This week marks the second anniversary of the world’s most sweeping data protection legislation -- GDPR. The European Union’s General Data Protection Rule, with its stated goal of increasing privacy and extending data rights, has raised awareness of our precarious privacy and spurred other governments to enact legislation too. Most notably, California, home to some of the world’s largest technology corporations, has followed suit with the California Consumer Privacy Act (CCPA).

The initiatives focus on the so-called Right to be Forgotten, where companies are obliged to erase data collected on consumers. In theory, these protections should help people reduce their exposure to intrusive ads, spam emails and, most importantly, the frequent data leaks and hacks that make them vulnerable to identity theft. But, as well-intentioned as the laws may be, they fail consumers. They fail because they put the onus on individuals to fight the corporations alone, effectively creating an unfair fight that the tech giants end up winning. In two years, just a few companies have been fined under the GDPR rules for failing to protect consumers.

But we can fight back. We can take control of our data. The solution lies in using technology to fight technology. Rather than have individuals labor to avail themselves of legal protections against the corporate data collectors, we need to promote tech tools that automate the complicated processes to exert the Right to be Forgotten.

Opting-out is a full-time job

Companies collect your data and sell it, spawning a rash of databases of personal information that hackers all too often steal. But what if you could make your information disappear? If your data isn’t there in those databases, thieves can’t steal your identity. Instead, like a ghost, you can explore the Internet safely and reduce your risk of becoming another of the millions of data breach victims.

The problem with the current privacy laws is that individuals must force companies to comply and delete their data to prevent it from being resold or worse, stolen. It is a manual process that needs to be served to thousands of different companies, with new ones appearing every day.

For most internet users, it would be impossible to remember every website they handed over data to in the form of signups over the past two decades. To protect their data, users would have to manually opt-out of every website they have ever signed up for and hope that they did it correctly and that companies comply. There are so many companies out there it would be a full-time job to submit millions of opt-out requests.

Big Data Privacy
An illustration photo shows letters composing the word "big data" in Paris, April 21, 2018. LIONEL BONAVENTURE/AFP/Getty Images

In 2019, there were more than 2,000 confirmed data breaches and 4.1 billion records exposed in the first six months of the year. On average, 31% of data breach victims later have their identity stolen, according to Experian.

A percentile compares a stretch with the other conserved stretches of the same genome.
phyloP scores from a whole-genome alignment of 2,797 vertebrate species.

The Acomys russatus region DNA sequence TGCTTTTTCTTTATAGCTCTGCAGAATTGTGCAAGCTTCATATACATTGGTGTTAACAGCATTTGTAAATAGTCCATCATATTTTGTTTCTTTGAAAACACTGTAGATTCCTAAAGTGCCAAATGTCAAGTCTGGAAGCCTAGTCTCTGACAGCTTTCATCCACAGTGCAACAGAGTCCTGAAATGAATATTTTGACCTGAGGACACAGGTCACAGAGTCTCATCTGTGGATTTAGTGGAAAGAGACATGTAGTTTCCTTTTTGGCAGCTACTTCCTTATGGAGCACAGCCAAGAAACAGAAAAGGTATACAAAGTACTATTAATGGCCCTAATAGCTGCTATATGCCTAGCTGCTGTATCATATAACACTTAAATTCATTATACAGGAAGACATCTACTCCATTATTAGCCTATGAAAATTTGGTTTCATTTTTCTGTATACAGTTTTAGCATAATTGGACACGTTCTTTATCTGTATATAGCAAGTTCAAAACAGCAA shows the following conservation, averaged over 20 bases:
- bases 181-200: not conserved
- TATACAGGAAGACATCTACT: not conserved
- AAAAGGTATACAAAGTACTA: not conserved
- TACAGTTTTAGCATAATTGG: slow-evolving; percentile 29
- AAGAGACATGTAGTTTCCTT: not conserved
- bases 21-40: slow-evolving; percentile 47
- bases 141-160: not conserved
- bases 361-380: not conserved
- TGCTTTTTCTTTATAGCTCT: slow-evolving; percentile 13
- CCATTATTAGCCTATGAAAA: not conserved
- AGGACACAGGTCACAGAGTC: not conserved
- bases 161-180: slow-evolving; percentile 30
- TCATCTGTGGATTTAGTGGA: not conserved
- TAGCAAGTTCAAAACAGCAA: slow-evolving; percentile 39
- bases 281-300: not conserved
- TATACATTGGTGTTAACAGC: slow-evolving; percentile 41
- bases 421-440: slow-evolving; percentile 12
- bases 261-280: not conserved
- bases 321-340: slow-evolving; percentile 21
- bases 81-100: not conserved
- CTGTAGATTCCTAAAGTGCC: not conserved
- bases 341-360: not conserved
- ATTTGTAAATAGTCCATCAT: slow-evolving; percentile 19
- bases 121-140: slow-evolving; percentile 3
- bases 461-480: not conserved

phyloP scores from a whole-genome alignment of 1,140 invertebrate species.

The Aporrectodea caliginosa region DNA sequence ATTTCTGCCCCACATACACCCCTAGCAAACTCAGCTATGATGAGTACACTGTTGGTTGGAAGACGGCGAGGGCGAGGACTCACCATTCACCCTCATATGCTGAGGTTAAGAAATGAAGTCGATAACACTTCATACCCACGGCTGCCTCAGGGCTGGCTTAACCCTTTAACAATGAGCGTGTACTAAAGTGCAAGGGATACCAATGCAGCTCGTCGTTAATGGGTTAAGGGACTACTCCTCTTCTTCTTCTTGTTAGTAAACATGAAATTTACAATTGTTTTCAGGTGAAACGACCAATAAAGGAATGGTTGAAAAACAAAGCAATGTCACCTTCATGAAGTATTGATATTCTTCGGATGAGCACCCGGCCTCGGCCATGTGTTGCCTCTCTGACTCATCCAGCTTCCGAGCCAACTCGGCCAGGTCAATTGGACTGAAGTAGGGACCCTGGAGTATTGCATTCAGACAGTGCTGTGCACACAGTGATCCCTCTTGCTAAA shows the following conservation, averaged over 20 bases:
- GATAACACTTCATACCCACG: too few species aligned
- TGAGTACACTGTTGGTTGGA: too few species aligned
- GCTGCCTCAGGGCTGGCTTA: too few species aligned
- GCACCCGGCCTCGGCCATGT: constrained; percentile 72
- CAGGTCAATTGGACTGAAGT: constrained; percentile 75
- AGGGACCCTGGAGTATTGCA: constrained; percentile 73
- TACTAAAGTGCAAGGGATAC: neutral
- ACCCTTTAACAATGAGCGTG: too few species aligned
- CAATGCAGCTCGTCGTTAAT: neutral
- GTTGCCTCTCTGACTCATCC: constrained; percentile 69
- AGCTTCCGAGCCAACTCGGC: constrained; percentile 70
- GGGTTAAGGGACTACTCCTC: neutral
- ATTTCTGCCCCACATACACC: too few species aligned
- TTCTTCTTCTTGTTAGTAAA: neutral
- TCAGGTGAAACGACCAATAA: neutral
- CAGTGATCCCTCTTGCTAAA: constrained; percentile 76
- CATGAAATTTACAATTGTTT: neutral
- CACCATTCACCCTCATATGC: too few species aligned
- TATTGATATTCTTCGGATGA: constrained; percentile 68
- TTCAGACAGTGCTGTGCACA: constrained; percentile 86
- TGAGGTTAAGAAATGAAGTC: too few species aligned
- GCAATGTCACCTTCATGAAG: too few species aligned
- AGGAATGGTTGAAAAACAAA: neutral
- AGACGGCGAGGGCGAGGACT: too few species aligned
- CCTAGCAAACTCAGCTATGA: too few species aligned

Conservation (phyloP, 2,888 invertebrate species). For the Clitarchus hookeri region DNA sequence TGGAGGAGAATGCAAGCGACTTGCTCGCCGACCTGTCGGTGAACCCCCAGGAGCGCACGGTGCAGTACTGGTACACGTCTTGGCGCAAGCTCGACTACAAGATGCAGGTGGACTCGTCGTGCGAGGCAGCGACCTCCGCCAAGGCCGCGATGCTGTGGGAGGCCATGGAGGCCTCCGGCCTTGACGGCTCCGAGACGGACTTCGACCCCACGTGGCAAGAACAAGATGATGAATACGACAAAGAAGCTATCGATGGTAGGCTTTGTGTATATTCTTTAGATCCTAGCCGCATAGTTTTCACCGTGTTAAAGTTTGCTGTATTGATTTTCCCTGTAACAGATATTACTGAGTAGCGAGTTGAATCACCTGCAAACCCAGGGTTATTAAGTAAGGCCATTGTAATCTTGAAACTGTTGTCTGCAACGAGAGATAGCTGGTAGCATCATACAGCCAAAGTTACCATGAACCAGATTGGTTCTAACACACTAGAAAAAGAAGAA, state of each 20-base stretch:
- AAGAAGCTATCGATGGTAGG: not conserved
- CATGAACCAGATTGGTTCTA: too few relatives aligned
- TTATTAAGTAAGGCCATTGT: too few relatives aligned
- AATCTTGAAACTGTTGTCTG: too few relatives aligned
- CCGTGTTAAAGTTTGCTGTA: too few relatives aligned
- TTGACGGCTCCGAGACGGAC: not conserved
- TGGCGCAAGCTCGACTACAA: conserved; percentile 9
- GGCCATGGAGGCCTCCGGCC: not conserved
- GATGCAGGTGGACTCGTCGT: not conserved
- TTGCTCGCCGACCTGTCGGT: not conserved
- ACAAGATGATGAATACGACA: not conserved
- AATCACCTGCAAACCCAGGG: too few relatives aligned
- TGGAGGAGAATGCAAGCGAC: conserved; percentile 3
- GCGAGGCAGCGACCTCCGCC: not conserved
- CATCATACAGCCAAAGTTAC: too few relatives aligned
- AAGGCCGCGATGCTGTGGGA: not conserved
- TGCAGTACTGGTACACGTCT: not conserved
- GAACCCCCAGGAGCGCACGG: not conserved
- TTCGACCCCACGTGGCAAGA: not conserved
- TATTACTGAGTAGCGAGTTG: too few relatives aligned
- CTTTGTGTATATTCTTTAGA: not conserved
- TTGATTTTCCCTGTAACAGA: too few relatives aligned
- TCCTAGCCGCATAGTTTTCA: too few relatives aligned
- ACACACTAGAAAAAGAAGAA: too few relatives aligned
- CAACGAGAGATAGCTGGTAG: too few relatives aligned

Companies’ data privacy practices are often lacking and antiquated. The average time for companies to identify a breach in 2019 was 206 days, according to an IBM study. That same study found that 77% of security and IT professionals indicated they do not have a cybersecurity incident response plan applied consistently across the enterprise.

Proactive privacy protection

The privacy concerns of consumers are only heightened in these times of turmoil too. From contact-tracing apps to immunity passports, governments and businesses are pushing through new schemes to collect even more data on people in the rush to prevent the spread of coronavirus. For sure, some of these plans say they will take care to protect data privacy. But the persistent breaches suffered by consumers suggest that generally the more data that is harvested the more vulnerable we are.

If the history of data breaches tells us anything, it is that we are likely to see more massive hacks and leaks leading to private data theft because of all of this new data collection in the fight against coronavirus. And what then? The pattern will play out as usual -- a mea culpa from the companies responsible and another episode of consumers scrambling to change passwords and secret question codes, reacting -- in vain -- only after the theft has been reported. The system currently fails consumers, who are like homeowners changing the locks on their door after burglars have cleaned out their house.

We are two years into the experiment of legislation to protect data privacy, two years that have served to show that consumers will remain vulnerable to attack as long as we all persist with a reactive posture of acting after the fact. Instead, it is time for consumers to be proactive, to use available tools that thwart the threat of data theft by automating the process to force companies to delete information. After all, a thief can’t steal your money from a safe, if you don’t have any cash in the vault in the first place.

(Harry Maugans is the founder of Privacy Bee, a managed privacy solutions company that helps businesses comply with requests to delete consumer data.)